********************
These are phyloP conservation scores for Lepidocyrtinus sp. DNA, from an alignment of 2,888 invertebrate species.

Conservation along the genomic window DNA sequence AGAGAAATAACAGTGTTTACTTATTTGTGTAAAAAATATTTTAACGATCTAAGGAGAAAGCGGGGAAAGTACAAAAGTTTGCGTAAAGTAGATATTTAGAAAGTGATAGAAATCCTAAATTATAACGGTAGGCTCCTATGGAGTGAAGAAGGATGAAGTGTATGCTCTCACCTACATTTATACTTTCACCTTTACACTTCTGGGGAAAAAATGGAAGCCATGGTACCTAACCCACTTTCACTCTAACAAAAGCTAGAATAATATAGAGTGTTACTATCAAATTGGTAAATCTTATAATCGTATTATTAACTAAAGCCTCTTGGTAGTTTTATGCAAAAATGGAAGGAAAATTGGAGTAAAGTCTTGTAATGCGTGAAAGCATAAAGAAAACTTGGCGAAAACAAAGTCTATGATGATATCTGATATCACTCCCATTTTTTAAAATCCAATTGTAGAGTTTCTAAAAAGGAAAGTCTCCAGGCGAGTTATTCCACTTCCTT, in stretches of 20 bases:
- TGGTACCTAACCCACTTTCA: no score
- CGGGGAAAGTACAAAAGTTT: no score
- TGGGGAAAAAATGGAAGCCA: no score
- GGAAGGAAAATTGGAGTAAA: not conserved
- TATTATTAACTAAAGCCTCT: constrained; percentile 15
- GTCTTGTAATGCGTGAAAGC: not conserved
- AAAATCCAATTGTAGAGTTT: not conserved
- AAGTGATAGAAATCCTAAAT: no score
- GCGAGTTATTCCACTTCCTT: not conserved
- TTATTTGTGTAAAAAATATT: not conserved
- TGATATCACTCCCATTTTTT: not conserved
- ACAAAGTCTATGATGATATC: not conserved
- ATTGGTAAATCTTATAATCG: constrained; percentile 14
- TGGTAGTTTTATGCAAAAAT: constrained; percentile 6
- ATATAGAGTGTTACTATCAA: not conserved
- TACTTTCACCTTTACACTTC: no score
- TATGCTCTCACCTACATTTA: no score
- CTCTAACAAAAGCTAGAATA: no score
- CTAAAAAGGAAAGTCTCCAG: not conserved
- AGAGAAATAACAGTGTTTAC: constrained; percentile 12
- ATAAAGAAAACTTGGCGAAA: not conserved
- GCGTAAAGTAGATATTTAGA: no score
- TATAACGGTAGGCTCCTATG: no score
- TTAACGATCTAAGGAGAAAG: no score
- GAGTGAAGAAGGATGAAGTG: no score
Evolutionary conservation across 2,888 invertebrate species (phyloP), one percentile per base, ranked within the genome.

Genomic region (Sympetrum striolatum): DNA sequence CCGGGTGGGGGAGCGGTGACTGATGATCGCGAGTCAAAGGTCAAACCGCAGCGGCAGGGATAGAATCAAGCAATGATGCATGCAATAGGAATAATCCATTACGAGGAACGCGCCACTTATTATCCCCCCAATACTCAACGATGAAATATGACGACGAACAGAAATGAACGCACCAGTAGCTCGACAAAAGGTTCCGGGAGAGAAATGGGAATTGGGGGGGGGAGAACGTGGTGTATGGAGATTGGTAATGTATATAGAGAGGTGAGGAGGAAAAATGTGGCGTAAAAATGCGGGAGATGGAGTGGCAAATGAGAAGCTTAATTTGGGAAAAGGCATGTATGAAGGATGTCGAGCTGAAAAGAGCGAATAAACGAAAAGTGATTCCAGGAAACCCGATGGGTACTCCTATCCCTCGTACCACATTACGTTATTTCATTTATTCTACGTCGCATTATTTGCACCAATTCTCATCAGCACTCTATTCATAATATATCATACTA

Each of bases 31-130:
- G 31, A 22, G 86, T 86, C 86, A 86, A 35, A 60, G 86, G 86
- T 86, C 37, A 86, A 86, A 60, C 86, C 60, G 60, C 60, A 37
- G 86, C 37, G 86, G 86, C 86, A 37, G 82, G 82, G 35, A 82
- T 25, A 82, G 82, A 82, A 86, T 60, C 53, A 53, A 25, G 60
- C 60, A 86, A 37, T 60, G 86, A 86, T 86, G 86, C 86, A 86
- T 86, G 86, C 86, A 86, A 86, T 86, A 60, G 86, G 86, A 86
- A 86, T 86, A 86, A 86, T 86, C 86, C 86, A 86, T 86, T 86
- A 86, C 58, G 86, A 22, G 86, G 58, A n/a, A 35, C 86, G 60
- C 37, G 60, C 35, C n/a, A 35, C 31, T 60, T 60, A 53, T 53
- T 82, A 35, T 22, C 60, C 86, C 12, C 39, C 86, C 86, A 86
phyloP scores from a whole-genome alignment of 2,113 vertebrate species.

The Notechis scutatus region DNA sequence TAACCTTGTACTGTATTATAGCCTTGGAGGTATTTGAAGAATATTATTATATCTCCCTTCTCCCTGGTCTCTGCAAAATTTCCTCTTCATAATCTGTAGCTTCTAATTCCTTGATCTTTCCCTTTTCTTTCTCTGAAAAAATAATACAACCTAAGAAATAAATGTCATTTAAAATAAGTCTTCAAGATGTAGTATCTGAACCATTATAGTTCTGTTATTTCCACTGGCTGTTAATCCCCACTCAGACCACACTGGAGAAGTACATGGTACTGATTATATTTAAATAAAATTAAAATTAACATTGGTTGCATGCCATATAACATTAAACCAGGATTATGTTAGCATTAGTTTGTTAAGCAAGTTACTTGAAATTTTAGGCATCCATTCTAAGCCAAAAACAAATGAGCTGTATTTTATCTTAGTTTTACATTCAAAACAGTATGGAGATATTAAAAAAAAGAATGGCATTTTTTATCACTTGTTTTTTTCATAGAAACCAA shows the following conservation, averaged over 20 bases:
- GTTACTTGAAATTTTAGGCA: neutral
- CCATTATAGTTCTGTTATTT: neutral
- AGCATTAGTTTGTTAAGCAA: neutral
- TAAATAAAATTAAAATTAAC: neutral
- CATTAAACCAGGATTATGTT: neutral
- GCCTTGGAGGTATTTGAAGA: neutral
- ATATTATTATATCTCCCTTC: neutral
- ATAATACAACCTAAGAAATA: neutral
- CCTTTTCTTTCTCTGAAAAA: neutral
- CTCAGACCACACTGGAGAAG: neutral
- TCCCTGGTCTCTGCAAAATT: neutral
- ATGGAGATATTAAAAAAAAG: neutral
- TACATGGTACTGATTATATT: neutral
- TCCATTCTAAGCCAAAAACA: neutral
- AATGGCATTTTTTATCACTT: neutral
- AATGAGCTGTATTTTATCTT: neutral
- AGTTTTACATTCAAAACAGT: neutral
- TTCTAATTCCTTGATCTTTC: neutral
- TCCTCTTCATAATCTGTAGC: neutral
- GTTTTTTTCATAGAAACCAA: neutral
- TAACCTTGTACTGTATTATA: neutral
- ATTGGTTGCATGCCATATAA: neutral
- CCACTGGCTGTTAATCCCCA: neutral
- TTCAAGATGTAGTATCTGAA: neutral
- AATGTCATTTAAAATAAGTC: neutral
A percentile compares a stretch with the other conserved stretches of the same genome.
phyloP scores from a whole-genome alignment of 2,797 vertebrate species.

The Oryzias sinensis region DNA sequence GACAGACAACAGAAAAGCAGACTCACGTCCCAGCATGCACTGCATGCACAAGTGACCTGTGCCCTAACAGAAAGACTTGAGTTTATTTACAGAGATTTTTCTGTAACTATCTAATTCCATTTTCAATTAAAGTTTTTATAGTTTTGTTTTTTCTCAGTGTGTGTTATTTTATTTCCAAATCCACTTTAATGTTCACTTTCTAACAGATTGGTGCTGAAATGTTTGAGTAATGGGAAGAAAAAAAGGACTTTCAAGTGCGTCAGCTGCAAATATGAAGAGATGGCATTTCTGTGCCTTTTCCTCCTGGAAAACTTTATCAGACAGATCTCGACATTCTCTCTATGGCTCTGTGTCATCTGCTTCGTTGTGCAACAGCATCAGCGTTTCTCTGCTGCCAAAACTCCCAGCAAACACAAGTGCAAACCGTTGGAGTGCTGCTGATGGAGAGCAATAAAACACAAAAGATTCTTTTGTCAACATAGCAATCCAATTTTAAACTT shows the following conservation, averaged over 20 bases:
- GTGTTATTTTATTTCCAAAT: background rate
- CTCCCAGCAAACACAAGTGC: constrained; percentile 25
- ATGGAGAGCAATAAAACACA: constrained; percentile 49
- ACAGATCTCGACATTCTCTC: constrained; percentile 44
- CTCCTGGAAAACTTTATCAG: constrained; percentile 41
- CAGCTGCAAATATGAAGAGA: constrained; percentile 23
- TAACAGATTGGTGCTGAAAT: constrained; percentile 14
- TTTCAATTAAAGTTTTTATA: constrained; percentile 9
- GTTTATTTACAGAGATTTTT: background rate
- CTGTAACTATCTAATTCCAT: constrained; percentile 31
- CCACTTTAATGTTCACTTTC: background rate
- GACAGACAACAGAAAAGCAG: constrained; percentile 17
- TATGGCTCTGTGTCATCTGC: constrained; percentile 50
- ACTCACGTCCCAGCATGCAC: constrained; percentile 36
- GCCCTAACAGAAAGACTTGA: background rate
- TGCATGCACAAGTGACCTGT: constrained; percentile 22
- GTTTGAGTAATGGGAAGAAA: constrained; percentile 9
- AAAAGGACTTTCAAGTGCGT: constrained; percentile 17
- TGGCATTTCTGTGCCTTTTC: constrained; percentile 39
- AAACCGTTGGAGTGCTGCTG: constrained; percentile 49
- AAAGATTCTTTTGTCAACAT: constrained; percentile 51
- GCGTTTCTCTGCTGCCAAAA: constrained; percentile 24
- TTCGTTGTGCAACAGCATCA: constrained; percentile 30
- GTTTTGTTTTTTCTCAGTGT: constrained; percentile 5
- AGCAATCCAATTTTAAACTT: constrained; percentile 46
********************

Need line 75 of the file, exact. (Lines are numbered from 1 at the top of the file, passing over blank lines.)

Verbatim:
- CTCCTGGAAAACTTTATCAG: constrained; percentile 41